Tuesday, 30 October 2012
Does the Compound Effect work?
You know what it's like. You find yourself looking at yourself in the mirror, thinking you're too fat/skinny/weak etc. and have the bizarre idea of going to the gym. Then, when you get there, you find that you can manage say, 5kg weights and stood next to you, adoring themselves in the mirror, are these huge, good-looking muscle-bound guys lifting ten times the weight you are with their nut sack.
"Sod this", you think, as you slowly slip away and out the door, lighting a fag as you get in the car (walking is bad for you, remember?) and sulk all the way home. Why would I bother spending all of this time and money on something that'll probably never happen?
You may be wondering what the hell I'm talking about, but hear me out. The above scenario is exactly how I felt about personal development (and still is how I feel about gyms, to an extent). I understood the concept of the Compound Effect, in that you do little things each day and they work out to big things over an extended period of time. So why is it that so many people (myself included) find it really difficult to put the Compound Effect into practice?
You wanna read more books, but you don't have time, so you read for 10 minutes per night. You could easily read 30-50+ books over the course of that year if you did that. That sounds brilliant! At the cost of 10 minutes per night, you can read more books in one year than you have in the last 5, or 10. But you don't do it. Why? Why would you not commit 10 minutes of your day to do something that will benefit you?
You wanna get fit, but you hate gyms, so you get yourself some dumbells or an exercise machine of some sort, and say "I'm going to get fit!" Then a couple of months later, you stare at said exercise equipment as it sits there with a blanket of dust and you wonder why you wasted your money. 10 minutes a day of exercise isn't much, right? Especially if you can do it at home while no one is looking. You do it for a couple of days, then you just stop. Why?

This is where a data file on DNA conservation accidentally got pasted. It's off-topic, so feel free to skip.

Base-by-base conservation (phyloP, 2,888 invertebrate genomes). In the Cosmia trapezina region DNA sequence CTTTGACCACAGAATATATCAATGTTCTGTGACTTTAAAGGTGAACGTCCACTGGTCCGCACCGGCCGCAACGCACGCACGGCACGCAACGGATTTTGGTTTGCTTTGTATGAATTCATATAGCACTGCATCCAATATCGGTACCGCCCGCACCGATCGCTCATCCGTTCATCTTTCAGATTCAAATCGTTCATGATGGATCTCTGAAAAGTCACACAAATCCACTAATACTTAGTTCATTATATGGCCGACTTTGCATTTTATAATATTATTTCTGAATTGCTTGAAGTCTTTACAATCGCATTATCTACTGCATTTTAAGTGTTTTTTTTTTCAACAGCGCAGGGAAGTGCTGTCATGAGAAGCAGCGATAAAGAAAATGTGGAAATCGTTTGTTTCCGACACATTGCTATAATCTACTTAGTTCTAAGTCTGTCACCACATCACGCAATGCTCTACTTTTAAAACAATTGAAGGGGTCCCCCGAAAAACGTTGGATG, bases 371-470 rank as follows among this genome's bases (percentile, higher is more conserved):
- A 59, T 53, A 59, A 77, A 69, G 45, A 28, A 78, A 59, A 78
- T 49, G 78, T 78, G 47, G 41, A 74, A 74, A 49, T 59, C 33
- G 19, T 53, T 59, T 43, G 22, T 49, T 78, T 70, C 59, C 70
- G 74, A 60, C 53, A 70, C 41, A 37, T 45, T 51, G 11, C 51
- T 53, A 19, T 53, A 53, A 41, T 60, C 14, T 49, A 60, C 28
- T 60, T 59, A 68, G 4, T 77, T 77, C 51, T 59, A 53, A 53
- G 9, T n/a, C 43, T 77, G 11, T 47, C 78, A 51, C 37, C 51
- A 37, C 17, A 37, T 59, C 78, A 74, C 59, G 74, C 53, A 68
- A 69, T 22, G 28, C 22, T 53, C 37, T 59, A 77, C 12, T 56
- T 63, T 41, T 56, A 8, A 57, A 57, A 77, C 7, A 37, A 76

You want to take up a hobby, so you get whatever it is that corresponds with that hobby, and you give 10 minutes each day to enjoy your hobby, get better at it, etc. You do this for a week, then you stop it. Why? Why? Why? WHY? WHY?!
I honestly don't know why I personally do all of these things. It's the lack of commitment to yourself that is the main key, and it is one of the hardest attitudes to obtain. To have enough self-respect to say you'll do something, and then work at it every time you said you would. Last week I wrote a list of small, compounding goals that I could achieve on a daily, weekly and/or monthly basis. I kept that up for 2 days. 2 freakin' days. My end date to reflect was a year from the point when I started. Not two days after I started. So, when looking back on it and asking yourself if it was worth it, you can easily tell yourself that it isn't. I've not read a book, I've not felt stronger from the weights and I don't feel I'm a better drawer (hobby), so the compound effect doesn't work, right? No. You're an idiot, John.
So, I've written a new list of compounding goals for myself. They all have the same benefits of the previous goals, but now I have a "time slot" for them. For example, on a Monday and Tuesday, I look after my daughter while my wife works, so I know what sort of day I'm going to have. So for lifting weights, I put that in for when my daughter has a nap. That's fairly easy. If I'm at work (or working the business), I can prioritise the business, and when I'm done, I can lift weights. I've even written myself reminders such as "Don't sit down when you get back" and "Go straight upstairs and start lifting", so if I ever get tempted, I can refer to my own instructions and get on with it. I will be able to tell you the next time I've posted that I've been doing weights for 10 minutes for x amount of days, and it should correspond with today's post (including today).